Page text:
It's Rankin's trying-to-be-snappy way of saying that the job market still hasn't generated enough work to propel the nation out of the decline caused by the great recession.
When the recession began in December 2007, the unemployment rate was 5 percent. Unemployment reached a peak of 10 percent in October 2009 before it began to decline.
"If we were creating jobs at 300,000 jobs a month, we'd have more income flowing into the economy," Rankin said, which would, in turn, generate more jobs.
Louis Belisto, 38, of Deptford, would like one of those jobs. Laid off Feb. 22, he is included among the 12 million unemployed Americans, which does not include people too discouraged to look or people working part-time because they have no other choice. Totaling all, the unemployment rate was 14.3 percent.
The company Belisto left recycles waste from manufacturing plants - and while manufacturing has been up, it hasn't been strong enough to generate enough business to keep Belisto employed.
"We are a direct result of how the economy is doing," he said at a recent resumé-writing workshop held in Philadelphia.
Except for 10,000 government jobs lost, there was hiring in nearly every broad industry sector, including manufacturing, construction, retail, business and professional services, and health.
Education, typically a job generator, saw a decline, both in the private and public sectors.
In the private sector, including universities, 14,700 jobs were lost. Education jobs funded by state and local governments also took big hits.
The decline in educational hiring in the private sector was a mystery to several economists, who couldn't explain why a sector that had added jobs even during the worst of the recession, was now in its fifth month of job loss.
Nigel Gault, the chief U.S. economist for IHS Global Insights, an economic analysis company, wondered if universities had pushed tuitions as high as they could and now had to retrench.
Or perhaps, he said, the downward cycle follows an upswing in hiring responding to "a big surge in demand for educational services from people who thought there were no jobs, so they might as well get more education."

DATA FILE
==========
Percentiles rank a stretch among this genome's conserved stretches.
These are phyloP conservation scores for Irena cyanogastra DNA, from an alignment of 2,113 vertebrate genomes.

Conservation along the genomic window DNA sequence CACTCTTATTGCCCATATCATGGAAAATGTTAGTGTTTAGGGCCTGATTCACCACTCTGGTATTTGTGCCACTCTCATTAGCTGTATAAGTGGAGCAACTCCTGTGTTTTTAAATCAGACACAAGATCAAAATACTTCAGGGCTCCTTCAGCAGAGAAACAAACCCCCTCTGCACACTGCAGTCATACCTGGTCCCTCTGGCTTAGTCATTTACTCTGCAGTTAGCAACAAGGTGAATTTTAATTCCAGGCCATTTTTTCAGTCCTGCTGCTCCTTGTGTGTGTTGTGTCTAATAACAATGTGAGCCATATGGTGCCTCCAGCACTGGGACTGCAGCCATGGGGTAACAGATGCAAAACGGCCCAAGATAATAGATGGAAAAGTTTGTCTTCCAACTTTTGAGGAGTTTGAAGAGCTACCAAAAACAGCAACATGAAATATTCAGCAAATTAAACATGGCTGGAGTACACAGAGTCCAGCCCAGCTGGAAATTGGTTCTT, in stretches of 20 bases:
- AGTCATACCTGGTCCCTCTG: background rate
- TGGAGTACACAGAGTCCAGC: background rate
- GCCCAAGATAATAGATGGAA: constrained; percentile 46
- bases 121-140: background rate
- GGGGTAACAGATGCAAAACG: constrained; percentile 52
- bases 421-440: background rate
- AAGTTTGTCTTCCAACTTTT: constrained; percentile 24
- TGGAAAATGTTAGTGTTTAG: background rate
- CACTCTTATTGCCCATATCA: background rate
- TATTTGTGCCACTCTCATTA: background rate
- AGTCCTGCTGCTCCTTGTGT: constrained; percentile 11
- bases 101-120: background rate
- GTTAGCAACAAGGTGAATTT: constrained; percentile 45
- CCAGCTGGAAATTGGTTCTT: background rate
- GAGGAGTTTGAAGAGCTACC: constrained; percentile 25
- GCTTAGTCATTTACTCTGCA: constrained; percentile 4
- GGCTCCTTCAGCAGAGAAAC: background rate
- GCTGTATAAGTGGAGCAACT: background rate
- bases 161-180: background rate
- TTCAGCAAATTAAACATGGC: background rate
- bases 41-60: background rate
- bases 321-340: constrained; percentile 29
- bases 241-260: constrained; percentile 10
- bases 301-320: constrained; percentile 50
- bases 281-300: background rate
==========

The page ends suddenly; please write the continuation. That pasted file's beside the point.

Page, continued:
Amid the positive numbers were some disturbing trends. The size of the labor force declined even as the working-age population grew, perhaps signaling underlying uneasiness with the job market.
The median length of unemployment - meaning the time it takes the majority of people to find jobs - increased to 17.8 weeks from 16 weeks.
Also lengthening was the average amount of time that people stayed jobless - a statistic affected by the number of long-term unemployed. The average length of unemployment was 36.9 weeks, up from 35.3 in January.
"The long-term unemployed are being discriminated against," said James John, chief operating officer of King of Prussia-based Beyond.com, an operator of hundreds of job boards in various industries and regions.
Job postings are up 14 percent from January to February and up 75 percent from 12 months ago, John said, all indicating a desire to hire.
The postings show that companies are looking to add recruiters to their human resources departments, John said.
"If they are hiring recruiters, it's a really good sign," he said. "You don't put a lot of extra gas in the car if you aren't going to go on a trip."
Contact Jane Von Bergen at firstname.lastname@example.org, @JaneVonBergen on Twitter, or at 215-854-2769. Read her workplace blog at www.philly.com/jobbing.